The specific duties and qualifications for assistantships vary considerably from field to field and from one department or program to another. The type of work involved in an assistantship can range from cleaning glassware in a lab to teaching an undergraduate course. Primary motivators towards obtaining an assistantship are to gain experience and further one’s knowledge within their field of study. Requirements for being awarded an assistantship are usually just acceptance into a graduate program and are included with the acceptance letter for the school.

The award is often in the form of a tuition waiver and/or a monthly stipend. The tuition waiver will vary by school and can range from a small percentage to a complete waiver of tuition cost. Monthly stipend amounts also vary by school and by type of assistantship. Assistantship stipend payments are disbursed directly to the student and can be paid monthly, or on a less frequent basis, such as at the beginning or midpoint of the academic term.

Finding Assistantship Opportunities Within Your Field

To find graduate assistantship opportunities in your field, you will need to consult and draw on the network of academics and professionals that you have commenced building. Given that assistantships are usually funded from departmental or faculty budgets, the availability of assistantships will often not be widely publicized. Positions are often offered to students who are already known to academics in the form of “Would you be interested in doing a research assistantship with me next semester?”

Unless you have made an effort to get to know your professors and expressed your interest in securing an assistantship, you may never hear about potential opportunities. If an assistantship opportunity is not available, one could be created for you if you can persuade a professor of the value of employing your services.

If successful in obtaining an assistantship, remember that it is not uncommon for the terms and conditions of assistantships to be negotiated between the student and their employer. The number of hours worked and the rate of pay can sometimes be adjusted to better suit the needs of the student.

  1. Grants for PhD Funding

Grants are rewards of financial assistance, often in the form of a fellowship or scholarship, given by one organization for the benefit of a specific purpose. It is an award that provides financial support for research or study in a specific area. Such a reward is monetary and is used to fund a specific project. Generally, grants are funds that do not require repayment.

There are several types of grants designed to facilitate the completion of a PhD, and those who hold a grant have a better chance of completing a PhD within four years. Grants are accessed by an individual and provide a sum of money for a specific purpose. Funded by government, public sector agencies, private or non-profit organizations, grants are provided for students, welfare, economic and community development.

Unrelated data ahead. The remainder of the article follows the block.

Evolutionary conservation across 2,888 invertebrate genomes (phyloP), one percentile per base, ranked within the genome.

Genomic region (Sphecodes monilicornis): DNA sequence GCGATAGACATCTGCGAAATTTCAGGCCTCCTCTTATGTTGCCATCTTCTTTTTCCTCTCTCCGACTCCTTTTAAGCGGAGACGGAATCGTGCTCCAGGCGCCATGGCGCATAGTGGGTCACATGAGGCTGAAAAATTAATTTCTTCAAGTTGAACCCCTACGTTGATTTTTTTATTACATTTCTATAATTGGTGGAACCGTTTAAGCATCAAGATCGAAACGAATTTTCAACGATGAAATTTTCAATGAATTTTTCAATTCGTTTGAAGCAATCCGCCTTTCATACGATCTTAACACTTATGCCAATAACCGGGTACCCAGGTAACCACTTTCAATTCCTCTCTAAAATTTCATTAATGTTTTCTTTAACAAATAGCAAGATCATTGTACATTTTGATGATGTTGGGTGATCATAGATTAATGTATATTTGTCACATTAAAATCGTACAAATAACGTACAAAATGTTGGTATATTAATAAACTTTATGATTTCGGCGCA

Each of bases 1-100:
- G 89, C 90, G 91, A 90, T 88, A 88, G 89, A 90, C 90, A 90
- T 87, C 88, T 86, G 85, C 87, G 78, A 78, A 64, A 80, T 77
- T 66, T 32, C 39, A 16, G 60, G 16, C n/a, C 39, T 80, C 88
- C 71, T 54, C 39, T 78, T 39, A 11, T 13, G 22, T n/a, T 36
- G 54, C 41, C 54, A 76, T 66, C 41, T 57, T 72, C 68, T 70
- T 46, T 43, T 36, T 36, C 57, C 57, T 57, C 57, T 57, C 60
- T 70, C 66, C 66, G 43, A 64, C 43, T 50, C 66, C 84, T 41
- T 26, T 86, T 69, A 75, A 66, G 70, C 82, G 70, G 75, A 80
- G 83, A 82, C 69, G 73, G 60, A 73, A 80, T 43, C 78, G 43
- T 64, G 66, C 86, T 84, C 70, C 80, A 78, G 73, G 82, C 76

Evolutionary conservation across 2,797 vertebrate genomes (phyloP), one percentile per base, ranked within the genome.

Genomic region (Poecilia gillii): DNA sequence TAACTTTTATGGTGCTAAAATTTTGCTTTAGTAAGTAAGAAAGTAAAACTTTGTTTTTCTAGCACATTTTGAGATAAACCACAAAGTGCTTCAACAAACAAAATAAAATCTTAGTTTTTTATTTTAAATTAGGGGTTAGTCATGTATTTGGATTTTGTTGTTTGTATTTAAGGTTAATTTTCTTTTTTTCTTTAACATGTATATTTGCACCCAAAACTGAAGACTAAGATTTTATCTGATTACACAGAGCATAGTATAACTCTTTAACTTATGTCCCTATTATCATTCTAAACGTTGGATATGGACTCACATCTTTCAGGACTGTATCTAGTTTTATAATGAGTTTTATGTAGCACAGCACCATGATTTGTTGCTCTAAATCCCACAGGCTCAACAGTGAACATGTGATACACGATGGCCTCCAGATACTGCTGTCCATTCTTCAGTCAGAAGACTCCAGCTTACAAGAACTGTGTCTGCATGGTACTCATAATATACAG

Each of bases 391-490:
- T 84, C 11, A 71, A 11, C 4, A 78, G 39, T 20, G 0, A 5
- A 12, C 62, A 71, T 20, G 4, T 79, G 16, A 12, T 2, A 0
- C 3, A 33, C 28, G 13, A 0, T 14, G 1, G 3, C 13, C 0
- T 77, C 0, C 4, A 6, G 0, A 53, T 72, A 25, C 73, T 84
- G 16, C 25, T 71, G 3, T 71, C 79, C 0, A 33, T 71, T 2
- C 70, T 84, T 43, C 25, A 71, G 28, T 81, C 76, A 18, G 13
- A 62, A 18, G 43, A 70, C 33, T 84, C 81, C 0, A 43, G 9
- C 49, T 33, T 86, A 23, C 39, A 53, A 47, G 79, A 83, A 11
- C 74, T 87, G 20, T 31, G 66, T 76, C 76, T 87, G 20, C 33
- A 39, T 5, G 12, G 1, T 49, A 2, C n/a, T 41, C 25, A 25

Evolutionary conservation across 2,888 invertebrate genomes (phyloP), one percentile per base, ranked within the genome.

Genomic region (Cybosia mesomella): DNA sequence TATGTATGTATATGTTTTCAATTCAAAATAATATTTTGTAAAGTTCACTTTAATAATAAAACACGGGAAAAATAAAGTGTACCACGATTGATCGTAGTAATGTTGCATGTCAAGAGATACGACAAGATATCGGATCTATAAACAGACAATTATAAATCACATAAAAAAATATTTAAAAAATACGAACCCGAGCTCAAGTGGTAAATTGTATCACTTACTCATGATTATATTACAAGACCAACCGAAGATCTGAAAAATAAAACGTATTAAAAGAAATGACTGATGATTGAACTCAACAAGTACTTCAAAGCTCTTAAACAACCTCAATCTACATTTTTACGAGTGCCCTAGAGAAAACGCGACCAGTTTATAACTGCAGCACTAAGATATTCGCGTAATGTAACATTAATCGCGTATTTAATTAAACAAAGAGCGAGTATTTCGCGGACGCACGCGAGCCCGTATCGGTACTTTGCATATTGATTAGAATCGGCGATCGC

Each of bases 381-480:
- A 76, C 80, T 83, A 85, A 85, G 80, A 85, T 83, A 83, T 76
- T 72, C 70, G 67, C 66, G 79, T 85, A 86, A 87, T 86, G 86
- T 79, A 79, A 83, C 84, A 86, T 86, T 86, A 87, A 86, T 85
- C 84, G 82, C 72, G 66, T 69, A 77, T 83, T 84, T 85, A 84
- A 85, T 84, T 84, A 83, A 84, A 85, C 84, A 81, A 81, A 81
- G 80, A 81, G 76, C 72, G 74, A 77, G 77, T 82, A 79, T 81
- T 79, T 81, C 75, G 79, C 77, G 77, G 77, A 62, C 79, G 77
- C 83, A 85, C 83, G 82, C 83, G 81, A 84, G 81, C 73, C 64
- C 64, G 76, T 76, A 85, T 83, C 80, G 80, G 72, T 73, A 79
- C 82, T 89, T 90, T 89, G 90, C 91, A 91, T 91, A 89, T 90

There are several grants available for PhD students specifically. The Canadian Institutes for Health Research (CIHR) offers a doctoral research award which provides $20,000 per year for 3 years. In selecting which students should receive the award, the institute looks for a candidate who can demonstrate academic excellence, research ability, and the capacity for independent thought.

Related: How to Write a Winning PhD Grant Proposal

Grant Application Process and Key Considerations

  1. Key considerations for applying to grants are to always ensure eligibility criteria are met. This may sound obvious but can avoid a lot of wasted time and effort on an application which is unlikely to be successful.
  2. Next, it is vital to find out the application deadline and whether it is flexible or fixed. If it is a fixed deadline, it is worth working backwards to plan out a schedule leading up to the submission date so there is no rush towards the end and the application can be thoroughly checked. If the deadline is flexible, avoid the common mistake of delaying the application. Always take sufficient time to prepare a good application.

This guide on types of PhD funding has taken the approach of breaking down the process of funding PhD research with the main focus on scholarships, fellowships assistantships and grants. This guide has mainly focused on full-time PhD candidates, who often get preferential treatment over their part-time counterparts. However, this does not mean that part-time students cannot apply for funding. It is just less frequent, and the values are often adjusted to reflect the longer time taken to complete the course.